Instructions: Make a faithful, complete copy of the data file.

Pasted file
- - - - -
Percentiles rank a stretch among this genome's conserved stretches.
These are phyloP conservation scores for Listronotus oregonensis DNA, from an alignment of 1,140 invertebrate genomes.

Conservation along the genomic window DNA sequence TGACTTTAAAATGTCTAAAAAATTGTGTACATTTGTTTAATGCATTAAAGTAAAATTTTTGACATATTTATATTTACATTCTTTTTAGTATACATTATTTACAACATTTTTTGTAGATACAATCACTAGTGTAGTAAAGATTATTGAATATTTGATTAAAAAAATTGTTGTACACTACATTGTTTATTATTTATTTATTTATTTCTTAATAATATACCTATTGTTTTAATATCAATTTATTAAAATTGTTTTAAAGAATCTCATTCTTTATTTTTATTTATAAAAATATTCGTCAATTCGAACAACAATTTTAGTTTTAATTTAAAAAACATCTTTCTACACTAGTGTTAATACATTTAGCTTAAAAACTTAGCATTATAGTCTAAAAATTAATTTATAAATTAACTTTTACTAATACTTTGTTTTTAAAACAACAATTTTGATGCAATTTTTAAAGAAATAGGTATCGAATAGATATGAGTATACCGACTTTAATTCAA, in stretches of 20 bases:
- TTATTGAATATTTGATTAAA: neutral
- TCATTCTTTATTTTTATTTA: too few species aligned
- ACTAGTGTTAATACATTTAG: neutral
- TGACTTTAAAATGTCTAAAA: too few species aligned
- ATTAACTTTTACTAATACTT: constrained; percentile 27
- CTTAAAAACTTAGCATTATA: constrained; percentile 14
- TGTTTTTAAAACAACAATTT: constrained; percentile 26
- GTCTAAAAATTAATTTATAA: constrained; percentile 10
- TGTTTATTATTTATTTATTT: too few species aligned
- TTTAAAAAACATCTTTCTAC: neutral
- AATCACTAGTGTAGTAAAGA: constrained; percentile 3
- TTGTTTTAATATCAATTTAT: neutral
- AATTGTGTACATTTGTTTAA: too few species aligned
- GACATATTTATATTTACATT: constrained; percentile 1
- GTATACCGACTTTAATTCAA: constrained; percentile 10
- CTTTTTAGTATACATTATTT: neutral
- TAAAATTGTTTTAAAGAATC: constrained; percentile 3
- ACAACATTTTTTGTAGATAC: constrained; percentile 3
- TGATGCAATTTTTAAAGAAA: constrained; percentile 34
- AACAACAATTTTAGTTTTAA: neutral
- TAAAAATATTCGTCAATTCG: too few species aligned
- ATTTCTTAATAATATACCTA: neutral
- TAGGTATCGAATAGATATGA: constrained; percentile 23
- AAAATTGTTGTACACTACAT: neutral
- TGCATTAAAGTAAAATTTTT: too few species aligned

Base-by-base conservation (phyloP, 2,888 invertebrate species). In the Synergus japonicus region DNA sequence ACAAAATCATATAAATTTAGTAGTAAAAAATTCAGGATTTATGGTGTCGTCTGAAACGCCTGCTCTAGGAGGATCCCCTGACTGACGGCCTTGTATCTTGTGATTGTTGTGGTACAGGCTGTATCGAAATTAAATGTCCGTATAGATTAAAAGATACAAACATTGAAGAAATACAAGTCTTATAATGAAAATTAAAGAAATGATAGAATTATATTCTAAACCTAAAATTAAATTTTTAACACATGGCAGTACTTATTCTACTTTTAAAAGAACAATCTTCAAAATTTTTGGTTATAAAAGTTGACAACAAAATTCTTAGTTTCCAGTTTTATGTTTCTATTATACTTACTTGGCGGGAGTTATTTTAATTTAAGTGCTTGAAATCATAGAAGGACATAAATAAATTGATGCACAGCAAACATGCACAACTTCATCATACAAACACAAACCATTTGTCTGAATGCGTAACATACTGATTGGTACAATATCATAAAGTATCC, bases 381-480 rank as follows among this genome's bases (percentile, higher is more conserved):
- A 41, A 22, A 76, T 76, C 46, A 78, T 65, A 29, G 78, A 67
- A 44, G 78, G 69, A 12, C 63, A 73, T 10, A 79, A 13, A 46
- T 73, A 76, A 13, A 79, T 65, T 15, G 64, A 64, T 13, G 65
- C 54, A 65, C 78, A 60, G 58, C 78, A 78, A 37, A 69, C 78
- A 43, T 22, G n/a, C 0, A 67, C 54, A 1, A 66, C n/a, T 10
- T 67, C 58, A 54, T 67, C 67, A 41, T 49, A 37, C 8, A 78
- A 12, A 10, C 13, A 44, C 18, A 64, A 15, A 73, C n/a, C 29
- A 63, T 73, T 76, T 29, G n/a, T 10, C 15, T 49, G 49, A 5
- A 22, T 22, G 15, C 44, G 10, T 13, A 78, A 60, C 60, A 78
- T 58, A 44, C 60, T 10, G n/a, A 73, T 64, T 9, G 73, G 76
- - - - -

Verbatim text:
Percentiles rank a stretch among this genome's conserved stretches.
These are phyloP conservation scores for Listronotus oregonensis DNA, from an alignment of 1,140 invertebrate genomes.

Conservation along the genomic window DNA sequence TGACTTTAAAATGTCTAAAAAATTGTGTACATTTGTTTAATGCATTAAAGTAAAATTTTTGACATATTTATATTTACATTCTTTTTAGTATACATTATTTACAACATTTTTTGTAGATACAATCACTAGTGTAGTAAAGATTATTGAATATTTGATTAAAAAAATTGTTGTACACTACATTGTTTATTATTTATTTATTTATTTCTTAATAATATACCTATTGTTTTAATATCAATTTATTAAAATTGTTTTAAAGAATCTCATTCTTTATTTTTATTTATAAAAATATTCGTCAATTCGAACAACAATTTTAGTTTTAATTTAAAAAACATCTTTCTACACTAGTGTTAATACATTTAGCTTAAAAACTTAGCATTATAGTCTAAAAATTAATTTATAAATTAACTTTTACTAATACTTTGTTTTTAAAACAACAATTTTGATGCAATTTTTAAAGAAATAGGTATCGAATAGATATGAGTATACCGACTTTAATTCAA, in stretches of 20 bases:
- TTATTGAATATTTGATTAAA: neutral
- TCATTCTTTATTTTTATTTA: too few species aligned
- ACTAGTGTTAATACATTTAG: neutral
- TGACTTTAAAATGTCTAAAA: too few species aligned
- ATTAACTTTTACTAATACTT: constrained; percentile 27
- CTTAAAAACTTAGCATTATA: constrained; percentile 14
- TGTTTTTAAAACAACAATTT: constrained; percentile 26
- GTCTAAAAATTAATTTATAA: constrained; percentile 10
- TGTTTATTATTTATTTATTT: too few species aligned
- TTTAAAAAACATCTTTCTAC: neutral
- AATCACTAGTGTAGTAAAGA: constrained; percentile 3
- TTGTTTTAATATCAATTTAT: neutral
- AATTGTGTACATTTGTTTAA: too few species aligned
- GACATATTTATATTTACATT: constrained; percentile 1
- GTATACCGACTTTAATTCAA: constrained; percentile 10
- CTTTTTAGTATACATTATTT: neutral
- TAAAATTGTTTTAAAGAATC: constrained; percentile 3
- ACAACATTTTTTGTAGATAC: constrained; percentile 3
- TGATGCAATTTTTAAAGAAA: constrained; percentile 34
- AACAACAATTTTAGTTTTAA: neutral
- TAAAAATATTCGTCAATTCG: too few species aligned
- ATTTCTTAATAATATACCTA: neutral
- TAGGTATCGAATAGATATGA: constrained; percentile 23
- AAAATTGTTGTACACTACAT: neutral
- TGCATTAAAGTAAAATTTTT: too few species aligned

Base-by-base conservation (phyloP, 2,888 invertebrate species). In the Synergus japonicus region DNA sequence ACAAAATCATATAAATTTAGTAGTAAAAAATTCAGGATTTATGGTGTCGTCTGAAACGCCTGCTCTAGGAGGATCCCCTGACTGACGGCCTTGTATCTTGTGATTGTTGTGGTACAGGCTGTATCGAAATTAAATGTCCGTATAGATTAAAAGATACAAACATTGAAGAAATACAAGTCTTATAATGAAAATTAAAGAAATGATAGAATTATATTCTAAACCTAAAATTAAATTTTTAACACATGGCAGTACTTATTCTACTTTTAAAAGAACAATCTTCAAAATTTTTGGTTATAAAAGTTGACAACAAAATTCTTAGTTTCCAGTTTTATGTTTCTATTATACTTACTTGGCGGGAGTTATTTTAATTTAAGTGCTTGAAATCATAGAAGGACATAAATAAATTGATGCACAGCAAACATGCACAACTTCATCATACAAACACAAACCATTTGTCTGAATGCGTAACATACTGATTGGTACAATATCATAAAGTATCC, bases 381-480 rank as follows among this genome's bases (percentile, higher is more conserved):
- A 41, A 22, A 76, T 76, C 46, A 78, T 65, A 29, G 78, A 67
- A 44, G 78, G 69, A 12, C 63, A 73, T 10, A 79, A 13, A 46
- T 73, A 76, A 13, A 79, T 65, T 15, G 64, A 64, T 13, G 65
- C 54, A 65, C 78, A 60, G 58, C 78, A 78, A 37, A 69, C 78
- A 43, T 22, G n/a, C 0, A 67, C 54, A 1, A 66, C n/a, T 10
- T 67, C 58, A 54, T 67, C 67, A 41, T 49, A 37, C 8, A 78
- A 12, A 10, C 13, A 44, C 18, A 64, A 15, A 73, C n/a, C 29
- A 63, T 73, T 76, T 29, G n/a, T 10, C 15, T 49, G 49, A 5
- A 22, T 22, G 15, C 44, G 10, T 13, A 78, A 60, C 60, A 78
- T 58, A 44, C 60, T 10, G n/a, A 73, T 64, T 9, G 73, G 76